Enter HPE with a recent blog by Jeff Kyle, Director of Mission Critical Solutions. He doesn’t distinguish if he is in a product development, marketing or sales role. I would bet he it is the latter two as I do not think a product developer would put themselves out like Jeff just did. What he did is what all Intel marketing teams and sellers have done from the beginning of compute time when the first customer thought of running Oracle on a server that wasn’t “Big Iron”.
Jeff sets up a straw man stating “software licensing and support being one of the top cost items in any data center” followed by the obligatory claim that moving it to an “advanced” yet “industry-standard x86 servers” will deliver the ROI to achieve the goals of every customer while coming damn close to solving world hunger.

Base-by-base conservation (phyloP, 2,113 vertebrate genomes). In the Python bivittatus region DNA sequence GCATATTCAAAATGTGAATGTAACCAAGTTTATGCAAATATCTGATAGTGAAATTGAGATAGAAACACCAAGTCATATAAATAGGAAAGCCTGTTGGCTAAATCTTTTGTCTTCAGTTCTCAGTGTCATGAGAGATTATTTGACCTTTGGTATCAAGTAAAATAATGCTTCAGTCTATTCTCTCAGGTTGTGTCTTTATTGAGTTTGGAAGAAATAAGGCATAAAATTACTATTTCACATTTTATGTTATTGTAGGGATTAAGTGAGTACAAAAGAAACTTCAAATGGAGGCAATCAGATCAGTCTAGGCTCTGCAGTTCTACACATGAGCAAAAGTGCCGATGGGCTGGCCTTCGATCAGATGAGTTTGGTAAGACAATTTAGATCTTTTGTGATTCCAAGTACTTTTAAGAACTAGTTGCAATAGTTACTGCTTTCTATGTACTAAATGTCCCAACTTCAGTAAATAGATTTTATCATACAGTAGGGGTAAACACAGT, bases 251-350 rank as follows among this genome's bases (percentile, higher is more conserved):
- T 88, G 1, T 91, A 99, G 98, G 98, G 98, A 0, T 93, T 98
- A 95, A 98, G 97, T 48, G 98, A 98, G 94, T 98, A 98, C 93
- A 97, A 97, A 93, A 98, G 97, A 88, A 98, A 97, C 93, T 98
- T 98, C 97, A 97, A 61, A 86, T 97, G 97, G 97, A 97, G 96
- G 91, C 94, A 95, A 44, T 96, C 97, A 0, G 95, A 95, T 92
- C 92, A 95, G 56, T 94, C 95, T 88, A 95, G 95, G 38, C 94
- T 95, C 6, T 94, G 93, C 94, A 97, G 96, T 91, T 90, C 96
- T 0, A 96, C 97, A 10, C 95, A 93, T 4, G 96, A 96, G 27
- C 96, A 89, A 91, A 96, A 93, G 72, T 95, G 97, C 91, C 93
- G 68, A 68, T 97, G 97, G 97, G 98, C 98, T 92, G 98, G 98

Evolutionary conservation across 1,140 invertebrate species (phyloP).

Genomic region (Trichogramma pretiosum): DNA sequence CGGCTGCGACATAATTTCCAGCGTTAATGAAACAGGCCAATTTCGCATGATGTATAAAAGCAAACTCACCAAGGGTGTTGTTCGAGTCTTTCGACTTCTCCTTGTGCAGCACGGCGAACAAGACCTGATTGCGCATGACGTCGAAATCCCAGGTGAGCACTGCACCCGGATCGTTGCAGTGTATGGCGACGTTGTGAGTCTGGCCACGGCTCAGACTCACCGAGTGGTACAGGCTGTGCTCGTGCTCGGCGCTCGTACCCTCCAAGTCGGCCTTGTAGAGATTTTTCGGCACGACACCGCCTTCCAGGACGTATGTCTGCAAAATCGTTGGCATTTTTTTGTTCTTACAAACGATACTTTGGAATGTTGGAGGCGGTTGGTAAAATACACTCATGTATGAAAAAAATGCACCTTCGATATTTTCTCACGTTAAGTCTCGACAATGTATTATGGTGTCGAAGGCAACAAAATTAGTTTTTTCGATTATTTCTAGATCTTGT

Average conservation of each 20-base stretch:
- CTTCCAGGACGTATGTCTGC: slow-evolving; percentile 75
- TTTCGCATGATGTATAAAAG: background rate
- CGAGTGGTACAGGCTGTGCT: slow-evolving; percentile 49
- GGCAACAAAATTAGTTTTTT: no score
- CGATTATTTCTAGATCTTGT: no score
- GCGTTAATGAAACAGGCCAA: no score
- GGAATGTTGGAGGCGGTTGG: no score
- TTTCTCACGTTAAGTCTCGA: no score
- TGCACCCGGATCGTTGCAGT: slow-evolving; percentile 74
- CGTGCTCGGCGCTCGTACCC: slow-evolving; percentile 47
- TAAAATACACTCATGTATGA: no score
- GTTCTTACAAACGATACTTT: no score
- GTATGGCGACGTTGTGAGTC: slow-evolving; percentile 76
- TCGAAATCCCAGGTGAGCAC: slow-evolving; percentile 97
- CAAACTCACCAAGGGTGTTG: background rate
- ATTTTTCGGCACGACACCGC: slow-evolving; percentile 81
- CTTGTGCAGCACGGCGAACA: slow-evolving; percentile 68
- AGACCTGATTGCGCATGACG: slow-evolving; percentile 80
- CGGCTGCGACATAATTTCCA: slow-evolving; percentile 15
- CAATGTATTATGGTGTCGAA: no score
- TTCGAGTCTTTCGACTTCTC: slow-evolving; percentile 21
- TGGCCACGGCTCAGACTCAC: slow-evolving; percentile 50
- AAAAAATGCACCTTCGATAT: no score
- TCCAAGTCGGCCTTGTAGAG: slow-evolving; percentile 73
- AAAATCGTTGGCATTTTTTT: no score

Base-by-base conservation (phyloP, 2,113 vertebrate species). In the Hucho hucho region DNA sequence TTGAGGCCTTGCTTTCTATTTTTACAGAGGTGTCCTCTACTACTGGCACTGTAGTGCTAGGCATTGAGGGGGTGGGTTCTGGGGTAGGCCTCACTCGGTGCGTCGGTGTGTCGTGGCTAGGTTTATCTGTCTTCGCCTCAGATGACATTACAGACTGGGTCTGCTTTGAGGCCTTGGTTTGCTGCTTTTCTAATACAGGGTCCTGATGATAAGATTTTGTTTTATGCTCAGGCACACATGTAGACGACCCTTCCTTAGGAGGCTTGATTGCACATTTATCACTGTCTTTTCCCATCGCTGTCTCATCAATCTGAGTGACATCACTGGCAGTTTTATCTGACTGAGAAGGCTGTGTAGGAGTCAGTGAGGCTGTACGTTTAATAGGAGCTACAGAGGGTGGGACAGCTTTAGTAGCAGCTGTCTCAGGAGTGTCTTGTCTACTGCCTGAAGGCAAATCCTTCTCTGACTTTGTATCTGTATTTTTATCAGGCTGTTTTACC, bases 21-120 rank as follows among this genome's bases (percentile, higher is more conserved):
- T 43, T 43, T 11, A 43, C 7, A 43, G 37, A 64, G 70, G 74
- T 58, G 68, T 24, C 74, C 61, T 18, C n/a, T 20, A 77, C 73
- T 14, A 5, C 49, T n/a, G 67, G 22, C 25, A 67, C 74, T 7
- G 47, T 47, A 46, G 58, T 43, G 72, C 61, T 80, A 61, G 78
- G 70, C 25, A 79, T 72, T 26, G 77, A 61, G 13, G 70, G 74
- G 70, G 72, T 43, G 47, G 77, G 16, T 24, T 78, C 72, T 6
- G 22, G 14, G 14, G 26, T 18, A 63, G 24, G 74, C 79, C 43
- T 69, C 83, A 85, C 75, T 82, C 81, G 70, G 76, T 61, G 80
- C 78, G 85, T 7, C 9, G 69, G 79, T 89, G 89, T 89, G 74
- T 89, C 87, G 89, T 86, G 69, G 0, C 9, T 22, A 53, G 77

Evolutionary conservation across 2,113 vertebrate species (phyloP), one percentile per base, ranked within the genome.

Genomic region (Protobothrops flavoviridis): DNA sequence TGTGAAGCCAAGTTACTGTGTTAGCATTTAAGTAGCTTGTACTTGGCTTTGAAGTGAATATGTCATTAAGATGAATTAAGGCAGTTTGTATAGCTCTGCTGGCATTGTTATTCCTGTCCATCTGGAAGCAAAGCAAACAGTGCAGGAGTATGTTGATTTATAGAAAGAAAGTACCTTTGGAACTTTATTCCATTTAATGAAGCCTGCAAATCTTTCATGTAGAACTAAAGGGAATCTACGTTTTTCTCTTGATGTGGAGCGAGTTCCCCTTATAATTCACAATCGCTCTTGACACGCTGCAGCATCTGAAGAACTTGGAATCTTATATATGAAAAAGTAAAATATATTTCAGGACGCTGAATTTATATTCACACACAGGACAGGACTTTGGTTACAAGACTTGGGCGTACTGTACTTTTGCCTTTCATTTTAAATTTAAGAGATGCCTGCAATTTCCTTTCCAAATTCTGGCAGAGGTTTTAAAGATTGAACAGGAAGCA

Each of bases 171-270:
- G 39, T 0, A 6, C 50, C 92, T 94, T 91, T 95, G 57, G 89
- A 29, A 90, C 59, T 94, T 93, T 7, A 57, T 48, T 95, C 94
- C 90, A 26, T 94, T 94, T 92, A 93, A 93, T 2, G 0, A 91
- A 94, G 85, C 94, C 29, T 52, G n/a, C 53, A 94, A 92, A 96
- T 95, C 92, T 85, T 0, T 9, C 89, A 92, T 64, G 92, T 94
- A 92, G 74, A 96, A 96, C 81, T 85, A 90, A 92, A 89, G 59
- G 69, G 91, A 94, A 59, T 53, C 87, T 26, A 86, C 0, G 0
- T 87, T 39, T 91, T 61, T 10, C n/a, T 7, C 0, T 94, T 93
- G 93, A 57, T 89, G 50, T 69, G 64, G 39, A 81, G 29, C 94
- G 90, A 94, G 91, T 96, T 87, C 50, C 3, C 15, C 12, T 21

Next is where he enters the world of FUD while also stepping into the land of make-believe. Yes, Jeff is talking about IBM Power technology as if it is treated by Oracle for licensing purposes the same as an Intel server, which it is not. You will have to judge if he did this on purpose or simply out of ignorance. He does throw the UNIX platforms a bone by saying they have “excellent stability and performance” but stops there as only to claim they cost more than their Industry standard x86 server counterparts.
He goes on to state UNIX servers <Hold Please> Attention: For purposes of this discussion, let’s go with the definition that future UNIX references = AIX and RISC references = IBM POWER unless otherwise stated. As I was saying, Jeff next claims AIX & POWER are not well positioned for forward-looking Cloud deployments continuing his diminutive descriptors suggesting proper clients wouldn’t want to work with “proprietary RISC chips like IBM Power”. But, the granddaddy of all of his statements and the one that is complete disingenuous is: <low monotone voice> “The Oracle license charge per CPU core for IBM Power is twice (2X) the amount charged for Intel x86 servers” </low monotone voice>.